This survey assesses statistical literacy. The survey focuses on the general use of informal statistics in everyday situations: reading and interpreting tables and graphs involving rates and percentages.
This lesson is based on Lawrence Lesser's article that describes the set-up of the spreadsheet simulation and Cindia Stewart's lesson that seeks to answer the Birthday Problem using three different methods. Probability topics include: Sample Size, Law of Large Numbers, Complementary Probabilities, Independence of Events
This probability activity discusses the differences among various kinds of studies and which types of inferences can legitimately be drawn from each, as well as how sample statistics reflect the values of population parameters and use sampling distributions as the basis for informal inference. The procedure and assessment are provided.
This activity discusses probability topics, such as: sample space, independent events, Law of Large Numbers, deviation percentage. A Excel program is required for this activity, which can be reached via the website.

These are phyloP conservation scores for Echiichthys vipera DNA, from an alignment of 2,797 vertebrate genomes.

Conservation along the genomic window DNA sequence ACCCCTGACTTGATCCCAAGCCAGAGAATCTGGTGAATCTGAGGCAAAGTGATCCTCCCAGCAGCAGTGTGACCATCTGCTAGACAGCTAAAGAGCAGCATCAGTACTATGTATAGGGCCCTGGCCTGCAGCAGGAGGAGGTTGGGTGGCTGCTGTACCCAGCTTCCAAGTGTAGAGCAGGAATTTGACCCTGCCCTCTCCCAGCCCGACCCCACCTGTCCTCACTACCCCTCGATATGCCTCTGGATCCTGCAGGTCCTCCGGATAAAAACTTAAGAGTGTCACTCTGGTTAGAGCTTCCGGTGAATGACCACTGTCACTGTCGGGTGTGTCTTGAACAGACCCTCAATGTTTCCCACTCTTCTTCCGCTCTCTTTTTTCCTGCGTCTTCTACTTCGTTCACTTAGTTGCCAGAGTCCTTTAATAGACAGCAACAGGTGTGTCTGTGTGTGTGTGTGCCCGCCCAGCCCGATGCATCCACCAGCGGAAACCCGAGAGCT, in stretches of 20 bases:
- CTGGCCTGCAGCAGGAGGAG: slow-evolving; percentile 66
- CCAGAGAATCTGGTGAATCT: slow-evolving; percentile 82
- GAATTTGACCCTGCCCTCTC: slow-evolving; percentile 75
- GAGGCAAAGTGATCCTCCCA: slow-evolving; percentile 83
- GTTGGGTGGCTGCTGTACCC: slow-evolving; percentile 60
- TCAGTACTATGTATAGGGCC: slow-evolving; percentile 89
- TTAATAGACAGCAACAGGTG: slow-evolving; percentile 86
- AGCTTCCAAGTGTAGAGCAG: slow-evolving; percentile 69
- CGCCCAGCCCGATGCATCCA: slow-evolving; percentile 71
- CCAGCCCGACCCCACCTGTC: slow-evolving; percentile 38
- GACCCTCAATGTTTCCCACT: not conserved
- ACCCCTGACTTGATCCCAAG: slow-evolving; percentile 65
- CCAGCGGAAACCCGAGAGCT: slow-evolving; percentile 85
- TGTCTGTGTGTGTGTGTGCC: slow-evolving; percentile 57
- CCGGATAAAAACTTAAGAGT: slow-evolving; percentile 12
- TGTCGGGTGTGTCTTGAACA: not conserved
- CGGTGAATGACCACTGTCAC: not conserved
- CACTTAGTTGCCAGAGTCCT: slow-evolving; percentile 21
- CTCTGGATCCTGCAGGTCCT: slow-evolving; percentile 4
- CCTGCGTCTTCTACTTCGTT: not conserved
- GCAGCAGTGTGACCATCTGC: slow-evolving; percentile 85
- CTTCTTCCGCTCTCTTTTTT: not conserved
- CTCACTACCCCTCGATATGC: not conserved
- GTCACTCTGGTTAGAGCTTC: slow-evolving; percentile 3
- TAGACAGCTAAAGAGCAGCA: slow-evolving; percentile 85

This activity uses a computer program to explore probability concepts such as sample space, independent events, law of large numbers, and reliability. An outline of the activity and the computer program are provided.
This activity uses Microsoft Excel for a simulation of probability concepts. The Excel file and handouts are provided. Students will explore the concept of independent events, sample spaces, equally likely probabilities, and percentages within the context of this simulation.
The Decision Bonsai are a hybrid of concept maps and decision trees. They were originally developed to give introductory statistics students a map to inference procedures but have evolved to be used for other topics. The tree is 'grown' during the semester so that students build a picture of the relationships in their mind. Recent work is moving toward the development of more complete concept maps for introductory statistics, statistical quality methods and probability and stochastic processes courses. These Decision Bonsai would be then pointed to at appropriate points in the concept maps.
The following exercise can illustrate the problem of bias in estimators to students in statistics courses. In some advanced courses an alternative estimator may be presented and properties of this estimator may be investigated via Monte Carlo studies.